Experts warns that 755,000 people at risk of famine in the coming months in war-torn Sudan | iNFOnews | Thompson-Okanagan's News Source

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Experts warns that 755,000 people at risk of famine in the coming months in war-torn Sudan

FILE - Sudanese Children suffering from malnutrition are treated at an MSF clinic in Metche Camp, Chad, near the Sudanese border, on April 6, 2024. Families in Sudan’s embattled western region of Darfur finally received an emergency scale-up of food aid and nutrition supplies that are much needed to help avert looming famine, the U.N. food agency said Thursday June 20, 2024. (AP Photo/Patricia Simon, File)
Original Publication Date June 27, 2024 - 4:06 AM

CAIRO (AP) — International experts portrayed a grim picture for war-torn Sudan in a report Thursday warning that 755,000 people are facing famine in the coming months, amid relentless clashes between rival generals.

The conflict has created a hunger catastrophe at a scale not seen since the Darfur conflict in the early 2000s, senior United Nations officials said.

The latest findings come from the Integrated Food Security Phase Classification, or IPC, an initiative first set up in 2004 during the famine in Somalia that now includes more than a dozen U.N. agencies, aid groups, governments and other bodies.

The report said that 8.5 million people are facing extreme food shortages after 14 months of conflict in Sudan, and that hunger has spread to the capital, Khartoum, and Jazira province, once Sudan's breadbasket.

The northeastern African country descended into chaos in April last year when simmering tensions between the country’s military, led by Gen. Abdel-Fattah Burhan, and a notorious paramilitary group, the Rapid Support Forces, commanded by Gen. Mohamed Hamdan Dagalo, exploded into open fighting in Khartoum and elsewhere in the country.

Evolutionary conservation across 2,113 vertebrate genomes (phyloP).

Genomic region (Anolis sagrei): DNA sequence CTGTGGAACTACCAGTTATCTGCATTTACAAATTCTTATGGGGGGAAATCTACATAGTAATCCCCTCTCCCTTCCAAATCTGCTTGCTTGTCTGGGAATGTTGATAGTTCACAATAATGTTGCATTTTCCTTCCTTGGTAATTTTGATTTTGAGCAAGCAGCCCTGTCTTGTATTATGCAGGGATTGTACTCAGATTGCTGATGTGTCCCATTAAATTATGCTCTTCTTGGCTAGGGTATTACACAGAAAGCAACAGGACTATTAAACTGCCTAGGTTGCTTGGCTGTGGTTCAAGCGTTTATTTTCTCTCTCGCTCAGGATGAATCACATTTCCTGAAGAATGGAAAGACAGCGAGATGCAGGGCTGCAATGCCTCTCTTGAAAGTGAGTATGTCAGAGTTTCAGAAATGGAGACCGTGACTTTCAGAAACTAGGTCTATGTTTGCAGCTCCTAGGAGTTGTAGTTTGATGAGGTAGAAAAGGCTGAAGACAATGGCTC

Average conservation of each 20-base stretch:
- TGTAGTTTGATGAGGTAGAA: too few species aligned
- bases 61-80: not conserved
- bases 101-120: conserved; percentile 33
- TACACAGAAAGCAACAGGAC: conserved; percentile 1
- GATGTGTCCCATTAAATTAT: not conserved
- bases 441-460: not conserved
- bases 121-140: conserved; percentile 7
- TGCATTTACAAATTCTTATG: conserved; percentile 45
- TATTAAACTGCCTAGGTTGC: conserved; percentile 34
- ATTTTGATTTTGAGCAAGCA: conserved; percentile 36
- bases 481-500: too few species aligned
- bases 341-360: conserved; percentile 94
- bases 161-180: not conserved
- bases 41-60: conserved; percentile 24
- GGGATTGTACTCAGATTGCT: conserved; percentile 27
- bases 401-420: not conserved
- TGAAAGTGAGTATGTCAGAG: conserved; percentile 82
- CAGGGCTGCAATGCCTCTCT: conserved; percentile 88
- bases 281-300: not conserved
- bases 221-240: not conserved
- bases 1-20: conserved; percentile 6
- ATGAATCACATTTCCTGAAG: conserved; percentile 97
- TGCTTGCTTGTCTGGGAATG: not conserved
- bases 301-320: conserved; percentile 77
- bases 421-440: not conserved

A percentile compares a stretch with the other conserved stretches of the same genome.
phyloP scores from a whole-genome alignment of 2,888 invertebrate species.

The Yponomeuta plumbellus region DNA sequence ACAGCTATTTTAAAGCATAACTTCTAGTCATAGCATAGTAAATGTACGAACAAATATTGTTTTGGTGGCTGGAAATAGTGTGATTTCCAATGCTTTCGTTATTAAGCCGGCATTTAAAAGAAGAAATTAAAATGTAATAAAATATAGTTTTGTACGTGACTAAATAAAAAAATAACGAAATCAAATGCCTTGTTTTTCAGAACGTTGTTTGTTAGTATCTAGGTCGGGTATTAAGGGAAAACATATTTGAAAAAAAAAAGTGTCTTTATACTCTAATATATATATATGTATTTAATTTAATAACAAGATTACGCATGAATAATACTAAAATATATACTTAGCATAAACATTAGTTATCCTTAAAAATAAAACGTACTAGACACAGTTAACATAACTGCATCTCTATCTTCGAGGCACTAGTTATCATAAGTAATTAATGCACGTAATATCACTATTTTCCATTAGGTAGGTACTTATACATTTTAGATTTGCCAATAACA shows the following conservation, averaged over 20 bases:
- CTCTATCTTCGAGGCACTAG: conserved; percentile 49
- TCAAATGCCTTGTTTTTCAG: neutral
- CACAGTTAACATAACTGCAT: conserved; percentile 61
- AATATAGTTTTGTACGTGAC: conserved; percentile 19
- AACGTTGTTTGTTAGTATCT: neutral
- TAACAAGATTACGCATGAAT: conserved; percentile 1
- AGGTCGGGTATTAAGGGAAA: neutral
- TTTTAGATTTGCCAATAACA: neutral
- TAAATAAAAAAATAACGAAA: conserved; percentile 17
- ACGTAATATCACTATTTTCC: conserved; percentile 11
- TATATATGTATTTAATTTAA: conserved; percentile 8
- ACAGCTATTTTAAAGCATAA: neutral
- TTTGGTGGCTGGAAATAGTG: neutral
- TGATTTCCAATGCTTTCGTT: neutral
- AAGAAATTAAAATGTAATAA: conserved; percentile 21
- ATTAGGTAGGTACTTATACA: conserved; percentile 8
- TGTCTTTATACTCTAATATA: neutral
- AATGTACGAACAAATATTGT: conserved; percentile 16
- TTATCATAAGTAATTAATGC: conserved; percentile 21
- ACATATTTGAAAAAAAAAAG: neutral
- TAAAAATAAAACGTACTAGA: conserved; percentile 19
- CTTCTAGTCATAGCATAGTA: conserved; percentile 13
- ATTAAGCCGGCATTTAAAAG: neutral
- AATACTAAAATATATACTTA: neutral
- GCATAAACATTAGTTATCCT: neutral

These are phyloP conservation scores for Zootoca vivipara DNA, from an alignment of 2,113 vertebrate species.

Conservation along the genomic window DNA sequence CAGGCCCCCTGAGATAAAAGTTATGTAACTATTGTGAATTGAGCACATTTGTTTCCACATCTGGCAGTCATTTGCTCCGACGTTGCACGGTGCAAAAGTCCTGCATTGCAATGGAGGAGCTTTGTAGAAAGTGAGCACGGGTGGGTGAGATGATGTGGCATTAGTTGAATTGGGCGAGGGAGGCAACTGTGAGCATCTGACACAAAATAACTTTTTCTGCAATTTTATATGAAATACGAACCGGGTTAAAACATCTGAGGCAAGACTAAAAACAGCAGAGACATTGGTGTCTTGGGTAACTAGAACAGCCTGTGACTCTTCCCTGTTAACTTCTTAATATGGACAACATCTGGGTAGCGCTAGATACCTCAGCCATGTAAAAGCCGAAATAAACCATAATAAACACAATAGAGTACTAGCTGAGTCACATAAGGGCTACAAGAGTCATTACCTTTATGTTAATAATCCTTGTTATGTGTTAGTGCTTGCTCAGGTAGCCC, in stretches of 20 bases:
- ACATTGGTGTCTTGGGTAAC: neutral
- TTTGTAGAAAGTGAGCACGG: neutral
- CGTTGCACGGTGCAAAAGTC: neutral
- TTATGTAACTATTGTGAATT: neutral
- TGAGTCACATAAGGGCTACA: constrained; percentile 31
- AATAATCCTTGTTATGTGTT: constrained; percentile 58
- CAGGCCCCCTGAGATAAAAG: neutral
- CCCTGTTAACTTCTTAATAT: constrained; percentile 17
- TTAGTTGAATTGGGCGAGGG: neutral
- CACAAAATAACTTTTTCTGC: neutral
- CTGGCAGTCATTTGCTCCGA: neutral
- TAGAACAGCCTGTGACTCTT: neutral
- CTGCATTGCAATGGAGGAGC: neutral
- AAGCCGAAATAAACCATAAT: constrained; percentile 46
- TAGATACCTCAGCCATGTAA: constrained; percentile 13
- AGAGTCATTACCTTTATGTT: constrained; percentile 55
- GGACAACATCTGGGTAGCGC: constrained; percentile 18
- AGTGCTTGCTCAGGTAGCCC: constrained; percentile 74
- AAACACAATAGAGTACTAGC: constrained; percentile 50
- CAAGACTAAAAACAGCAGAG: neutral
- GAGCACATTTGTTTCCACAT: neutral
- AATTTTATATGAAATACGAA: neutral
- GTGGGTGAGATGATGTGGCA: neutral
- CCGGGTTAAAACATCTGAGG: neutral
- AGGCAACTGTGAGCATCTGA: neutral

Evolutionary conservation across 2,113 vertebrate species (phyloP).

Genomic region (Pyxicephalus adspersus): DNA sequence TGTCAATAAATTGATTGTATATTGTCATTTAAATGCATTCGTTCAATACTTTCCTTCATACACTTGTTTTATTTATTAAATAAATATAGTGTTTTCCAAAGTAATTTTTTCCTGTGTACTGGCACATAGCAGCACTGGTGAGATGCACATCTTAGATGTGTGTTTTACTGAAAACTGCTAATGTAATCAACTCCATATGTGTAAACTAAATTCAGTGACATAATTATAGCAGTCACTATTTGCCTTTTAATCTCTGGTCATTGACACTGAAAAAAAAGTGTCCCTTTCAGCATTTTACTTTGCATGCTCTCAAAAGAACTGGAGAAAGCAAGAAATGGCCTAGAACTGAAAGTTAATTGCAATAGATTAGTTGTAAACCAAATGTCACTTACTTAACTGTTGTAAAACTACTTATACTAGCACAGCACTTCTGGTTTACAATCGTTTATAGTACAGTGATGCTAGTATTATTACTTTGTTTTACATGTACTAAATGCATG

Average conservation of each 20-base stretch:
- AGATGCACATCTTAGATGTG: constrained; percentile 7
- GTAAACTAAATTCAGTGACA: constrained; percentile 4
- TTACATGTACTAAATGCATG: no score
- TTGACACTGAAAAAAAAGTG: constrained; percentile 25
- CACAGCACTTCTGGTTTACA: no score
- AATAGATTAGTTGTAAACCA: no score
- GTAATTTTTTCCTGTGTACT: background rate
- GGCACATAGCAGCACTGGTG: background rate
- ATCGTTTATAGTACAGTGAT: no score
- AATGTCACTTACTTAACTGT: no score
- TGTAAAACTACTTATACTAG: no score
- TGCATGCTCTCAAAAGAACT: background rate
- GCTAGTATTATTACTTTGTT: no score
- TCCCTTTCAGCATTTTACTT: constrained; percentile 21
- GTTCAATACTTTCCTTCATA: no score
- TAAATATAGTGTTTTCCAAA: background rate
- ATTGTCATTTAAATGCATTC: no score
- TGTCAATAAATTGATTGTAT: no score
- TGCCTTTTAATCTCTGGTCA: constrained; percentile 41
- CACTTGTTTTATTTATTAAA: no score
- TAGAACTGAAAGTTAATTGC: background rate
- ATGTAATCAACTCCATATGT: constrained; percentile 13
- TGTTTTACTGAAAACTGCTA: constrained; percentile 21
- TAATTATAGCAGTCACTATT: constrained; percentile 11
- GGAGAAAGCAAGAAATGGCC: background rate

The devastating conflict has killed more than 14,000 people and wounded 33,000 others, according to the United Nations, but rights activists say the toll could be much higher.

The conflict created the world’s largest displacement crisis with more than 11 million people forced to flee their homes. Human rights experts working for the United Nations said that both warring sides used food and starvation as a war weapon.

The report on hunger said people facing the highest level of starvation in the coming months are in 10 provinces, including Khartoum; the Darfur and Kordofan regions; and the provinces of Blue Nile and Jazira. The number was zero in June 2023 and it surged to 755,000 over the past year, it said.

“The conflict has not only triggered mass displacement and disruption of supply routes, market systems and agricultural production, it has also severely limited access to essential humanitarian assistance, exacerbating an already dire situation,” the report said.

Another 8.5 million people are classified in the second worst level of starvation, or Phase 4, meaning that the risk of hunger-related death is rapidly increasing, the IPC report said. Those people are facing extreme food shortages, acute malnutrition and excessively high disease levels, it added.